• English (Publication Language)

Note: Some of these blogs will be using recipes that will use food storage from a big company or two. Don’t focus on that, but focus on how you can use YOUR food storage in these recipes, whether you do purchase from a big food storage company or make your own, etc.

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Katy Willis is a writer, lifelong homesteader, and master herbalist, master gardener, and canine nutritionist. Katy is a preparedness expert and modern homesteader practicing everyday preparedness, sustainability, and a holistic lifestyle.

She knows how important it is to be prepared for whatever life throws at you, because you just never know what's coming. And preparedness helps you give your family the best chance to thrive in any situation.

Katy is passionate about living naturally, growing food, keeping livestock, foraging, and making and using herbal remedies. Katy is an experienced herbalist and a member of the CMA (Complementary Medical Association).

Her preparedness skills go beyond just being "ready", she's ready to survive the initial disaster, and thrive afterward, too. She grows 100% organic food on roughly 15 acres and raises goats, chickens, and ducks. She also lovingly tends her orchard, where she grows many different fruit trees. And, because she likes to know exactly what she's feeding her family, she's a seasoned from-scratch cook and gluten-free baker.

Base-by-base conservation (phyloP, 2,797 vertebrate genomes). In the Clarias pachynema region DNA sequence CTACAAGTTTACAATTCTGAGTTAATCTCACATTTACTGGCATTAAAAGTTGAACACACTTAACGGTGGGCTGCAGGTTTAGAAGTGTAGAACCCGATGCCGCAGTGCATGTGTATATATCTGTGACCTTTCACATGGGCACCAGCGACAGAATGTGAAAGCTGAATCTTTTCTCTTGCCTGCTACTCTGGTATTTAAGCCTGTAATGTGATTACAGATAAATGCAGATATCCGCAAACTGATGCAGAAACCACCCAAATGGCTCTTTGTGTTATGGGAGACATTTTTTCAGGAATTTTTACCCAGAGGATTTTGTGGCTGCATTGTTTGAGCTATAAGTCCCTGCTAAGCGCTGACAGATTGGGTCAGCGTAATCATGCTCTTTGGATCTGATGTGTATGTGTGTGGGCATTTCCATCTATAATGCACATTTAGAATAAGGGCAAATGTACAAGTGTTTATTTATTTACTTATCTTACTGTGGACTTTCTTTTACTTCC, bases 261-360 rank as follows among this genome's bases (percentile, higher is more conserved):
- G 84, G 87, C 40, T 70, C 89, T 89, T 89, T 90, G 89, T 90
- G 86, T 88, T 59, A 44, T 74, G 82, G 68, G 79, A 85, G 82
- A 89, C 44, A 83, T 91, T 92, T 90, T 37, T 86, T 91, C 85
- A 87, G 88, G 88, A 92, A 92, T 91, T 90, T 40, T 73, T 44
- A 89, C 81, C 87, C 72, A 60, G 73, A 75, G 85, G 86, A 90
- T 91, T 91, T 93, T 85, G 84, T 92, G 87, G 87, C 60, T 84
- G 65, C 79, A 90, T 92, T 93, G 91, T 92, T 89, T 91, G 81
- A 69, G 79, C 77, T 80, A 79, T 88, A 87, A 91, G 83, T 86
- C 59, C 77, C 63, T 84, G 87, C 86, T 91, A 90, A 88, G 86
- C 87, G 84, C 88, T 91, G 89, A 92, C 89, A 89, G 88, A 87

Katy teaches foraging and environmental education classes, too, including self-sufficient living, modern homesteading, seed saving, and organic vegetable gardening.

Katy helps others learn forgotten skills, including basic survival skills and self-reliance.

She's been published on sites such as MSN, Angi, Home Advisor, Family Handyman, Wealth of Geeks, Readers Digest, and more.

Last update on 2024-04-23 at 17:29 / Affiliate links / Images from Amazon Product Advertising API

1 thought on “How Much Food Do You Need? Food Storage Calculator”

  1. Once you learn to cook from scratch, you will find that it is really simple and easy. Just start with simple things and work your way up. Some of the older cookbooks from the 1950’s and 1960’s are very helpful and explain a lot of what you will be learning.
    You can also pre-cook rice and pasta, meats, veggies, etc., and bag them and store them in the freezer until ready to use. It saves you a step when you are preparing your meal so you can concentrate on the other preps. And you can freeze leftovers to have on hand when you don’t have the time to cook a full meal.
    If possible, find a good cook to teach you how to cook. Our mothers and grandmothers used to teach the children at a very young age but you can learn at any age. There are also excellent online videos to demonstrate techniques.